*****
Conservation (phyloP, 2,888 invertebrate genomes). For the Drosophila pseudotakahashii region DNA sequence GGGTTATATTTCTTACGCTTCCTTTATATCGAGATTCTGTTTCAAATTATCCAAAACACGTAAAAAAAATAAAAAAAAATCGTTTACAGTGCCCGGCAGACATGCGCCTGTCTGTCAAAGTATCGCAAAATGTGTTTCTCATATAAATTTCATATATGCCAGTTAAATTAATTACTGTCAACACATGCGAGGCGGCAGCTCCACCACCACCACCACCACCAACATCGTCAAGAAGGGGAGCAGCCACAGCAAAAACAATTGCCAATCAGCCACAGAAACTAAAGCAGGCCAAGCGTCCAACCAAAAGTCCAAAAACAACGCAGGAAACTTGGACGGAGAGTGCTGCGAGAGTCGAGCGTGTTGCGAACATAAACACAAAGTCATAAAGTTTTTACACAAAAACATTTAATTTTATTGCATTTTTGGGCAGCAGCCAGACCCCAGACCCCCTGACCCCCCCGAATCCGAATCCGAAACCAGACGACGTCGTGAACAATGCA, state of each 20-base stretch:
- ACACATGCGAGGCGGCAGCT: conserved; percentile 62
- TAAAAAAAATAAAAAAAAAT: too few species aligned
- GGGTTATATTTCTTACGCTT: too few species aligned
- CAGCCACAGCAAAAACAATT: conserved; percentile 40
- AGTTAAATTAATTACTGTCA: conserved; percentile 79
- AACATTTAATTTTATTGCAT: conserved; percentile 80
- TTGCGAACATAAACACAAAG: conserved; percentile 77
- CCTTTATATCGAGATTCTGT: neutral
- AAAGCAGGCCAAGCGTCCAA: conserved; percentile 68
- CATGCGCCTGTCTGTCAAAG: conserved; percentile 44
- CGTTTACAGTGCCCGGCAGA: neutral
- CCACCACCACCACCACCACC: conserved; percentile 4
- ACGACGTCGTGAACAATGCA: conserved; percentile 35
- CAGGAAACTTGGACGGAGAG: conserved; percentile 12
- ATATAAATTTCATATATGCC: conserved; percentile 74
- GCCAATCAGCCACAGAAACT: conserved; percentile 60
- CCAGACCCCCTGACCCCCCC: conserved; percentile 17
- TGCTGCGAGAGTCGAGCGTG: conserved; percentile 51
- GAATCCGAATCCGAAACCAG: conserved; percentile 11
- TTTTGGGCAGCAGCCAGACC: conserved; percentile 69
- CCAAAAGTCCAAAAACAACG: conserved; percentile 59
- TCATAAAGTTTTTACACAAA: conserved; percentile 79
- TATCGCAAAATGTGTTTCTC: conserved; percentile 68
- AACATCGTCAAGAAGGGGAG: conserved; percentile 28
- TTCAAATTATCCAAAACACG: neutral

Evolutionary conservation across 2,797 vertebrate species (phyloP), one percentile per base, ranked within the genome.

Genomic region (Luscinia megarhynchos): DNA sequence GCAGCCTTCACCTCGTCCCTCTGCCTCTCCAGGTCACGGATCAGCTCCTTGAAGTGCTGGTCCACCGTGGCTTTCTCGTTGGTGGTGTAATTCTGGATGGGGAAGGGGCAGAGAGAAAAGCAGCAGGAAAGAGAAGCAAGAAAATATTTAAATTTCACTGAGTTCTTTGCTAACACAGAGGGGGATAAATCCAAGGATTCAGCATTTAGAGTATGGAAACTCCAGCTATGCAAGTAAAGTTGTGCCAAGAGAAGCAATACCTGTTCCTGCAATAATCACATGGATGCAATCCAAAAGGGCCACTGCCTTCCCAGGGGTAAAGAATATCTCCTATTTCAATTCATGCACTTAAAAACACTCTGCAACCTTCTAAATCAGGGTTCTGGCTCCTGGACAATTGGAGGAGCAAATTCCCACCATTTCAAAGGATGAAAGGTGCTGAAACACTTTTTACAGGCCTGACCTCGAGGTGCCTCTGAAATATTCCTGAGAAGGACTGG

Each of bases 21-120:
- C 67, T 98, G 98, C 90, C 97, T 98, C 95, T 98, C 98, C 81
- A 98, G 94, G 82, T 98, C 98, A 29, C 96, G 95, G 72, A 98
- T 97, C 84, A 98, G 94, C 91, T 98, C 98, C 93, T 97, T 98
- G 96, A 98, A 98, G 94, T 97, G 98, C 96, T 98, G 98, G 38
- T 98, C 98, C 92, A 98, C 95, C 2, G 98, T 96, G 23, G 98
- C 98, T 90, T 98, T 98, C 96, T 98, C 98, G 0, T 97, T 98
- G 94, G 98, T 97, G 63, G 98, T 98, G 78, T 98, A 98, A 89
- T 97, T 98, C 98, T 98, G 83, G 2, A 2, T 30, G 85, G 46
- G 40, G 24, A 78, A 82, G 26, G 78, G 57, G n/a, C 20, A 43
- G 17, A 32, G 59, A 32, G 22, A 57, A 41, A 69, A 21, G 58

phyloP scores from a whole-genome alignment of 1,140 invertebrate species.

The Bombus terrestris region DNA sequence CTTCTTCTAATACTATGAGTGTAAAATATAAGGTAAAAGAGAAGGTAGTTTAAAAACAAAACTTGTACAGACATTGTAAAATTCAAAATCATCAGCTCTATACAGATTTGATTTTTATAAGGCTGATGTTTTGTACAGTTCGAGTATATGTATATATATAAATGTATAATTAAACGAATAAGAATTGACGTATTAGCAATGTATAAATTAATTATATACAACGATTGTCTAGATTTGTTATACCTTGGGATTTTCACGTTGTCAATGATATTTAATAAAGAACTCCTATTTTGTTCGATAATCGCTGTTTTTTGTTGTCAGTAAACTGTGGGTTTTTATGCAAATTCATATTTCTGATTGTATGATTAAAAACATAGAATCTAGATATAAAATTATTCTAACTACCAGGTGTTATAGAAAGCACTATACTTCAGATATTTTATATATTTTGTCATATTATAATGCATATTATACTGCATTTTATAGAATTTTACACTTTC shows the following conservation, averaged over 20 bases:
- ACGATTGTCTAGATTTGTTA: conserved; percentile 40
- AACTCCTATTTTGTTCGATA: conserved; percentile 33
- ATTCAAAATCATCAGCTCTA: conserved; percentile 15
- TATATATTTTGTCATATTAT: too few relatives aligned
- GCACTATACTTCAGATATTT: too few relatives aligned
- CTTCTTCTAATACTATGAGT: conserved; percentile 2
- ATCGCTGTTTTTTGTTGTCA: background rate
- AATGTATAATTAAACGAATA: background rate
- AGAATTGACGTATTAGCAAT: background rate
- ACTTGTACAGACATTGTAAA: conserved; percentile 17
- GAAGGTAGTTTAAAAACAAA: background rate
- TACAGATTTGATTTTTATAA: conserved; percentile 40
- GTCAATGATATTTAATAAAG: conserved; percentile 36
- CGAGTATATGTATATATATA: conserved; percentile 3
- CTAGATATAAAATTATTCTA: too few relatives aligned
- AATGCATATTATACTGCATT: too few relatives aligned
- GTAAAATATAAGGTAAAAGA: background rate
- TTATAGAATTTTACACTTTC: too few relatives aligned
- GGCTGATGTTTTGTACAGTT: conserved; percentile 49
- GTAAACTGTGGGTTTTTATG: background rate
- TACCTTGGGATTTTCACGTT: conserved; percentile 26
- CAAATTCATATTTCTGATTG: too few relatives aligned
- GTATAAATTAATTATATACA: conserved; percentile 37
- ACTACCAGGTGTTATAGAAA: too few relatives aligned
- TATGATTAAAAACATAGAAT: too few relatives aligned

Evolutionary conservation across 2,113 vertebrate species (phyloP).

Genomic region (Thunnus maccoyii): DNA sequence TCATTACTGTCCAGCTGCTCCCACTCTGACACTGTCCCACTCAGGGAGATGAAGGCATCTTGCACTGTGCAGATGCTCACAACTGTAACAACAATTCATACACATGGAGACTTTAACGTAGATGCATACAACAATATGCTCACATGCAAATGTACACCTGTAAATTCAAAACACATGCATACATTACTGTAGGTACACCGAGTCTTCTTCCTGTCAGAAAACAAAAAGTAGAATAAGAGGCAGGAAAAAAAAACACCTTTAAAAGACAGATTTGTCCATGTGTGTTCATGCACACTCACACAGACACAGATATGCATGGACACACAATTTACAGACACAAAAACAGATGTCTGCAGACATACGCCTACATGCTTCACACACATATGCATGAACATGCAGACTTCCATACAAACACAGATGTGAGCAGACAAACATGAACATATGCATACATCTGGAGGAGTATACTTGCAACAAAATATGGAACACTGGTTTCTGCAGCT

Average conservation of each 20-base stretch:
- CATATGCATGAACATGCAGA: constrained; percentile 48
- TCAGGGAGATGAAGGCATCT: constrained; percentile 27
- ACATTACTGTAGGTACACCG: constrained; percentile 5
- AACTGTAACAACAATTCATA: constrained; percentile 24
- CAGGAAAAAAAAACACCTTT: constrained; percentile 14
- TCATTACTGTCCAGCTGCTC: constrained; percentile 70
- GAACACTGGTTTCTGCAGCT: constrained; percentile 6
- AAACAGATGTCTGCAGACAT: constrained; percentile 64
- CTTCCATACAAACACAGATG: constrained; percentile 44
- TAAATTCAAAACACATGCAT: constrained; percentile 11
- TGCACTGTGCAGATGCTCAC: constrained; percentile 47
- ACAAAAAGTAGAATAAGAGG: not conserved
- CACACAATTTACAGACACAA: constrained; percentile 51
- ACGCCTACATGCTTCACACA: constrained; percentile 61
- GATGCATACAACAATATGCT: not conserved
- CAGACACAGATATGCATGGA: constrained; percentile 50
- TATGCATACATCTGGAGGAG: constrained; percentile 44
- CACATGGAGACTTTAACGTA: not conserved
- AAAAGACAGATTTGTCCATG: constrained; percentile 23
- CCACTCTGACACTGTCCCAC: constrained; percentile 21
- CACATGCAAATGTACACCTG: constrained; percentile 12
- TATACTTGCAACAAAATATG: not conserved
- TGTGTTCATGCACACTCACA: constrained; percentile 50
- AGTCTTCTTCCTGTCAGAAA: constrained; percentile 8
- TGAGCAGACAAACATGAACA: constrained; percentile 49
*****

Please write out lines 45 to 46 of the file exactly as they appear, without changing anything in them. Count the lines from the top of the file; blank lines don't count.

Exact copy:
- TATATATTTTGTCATATTAT: too few relatives aligned
- GCACTATACTTCAGATATTT: too few relatives aligned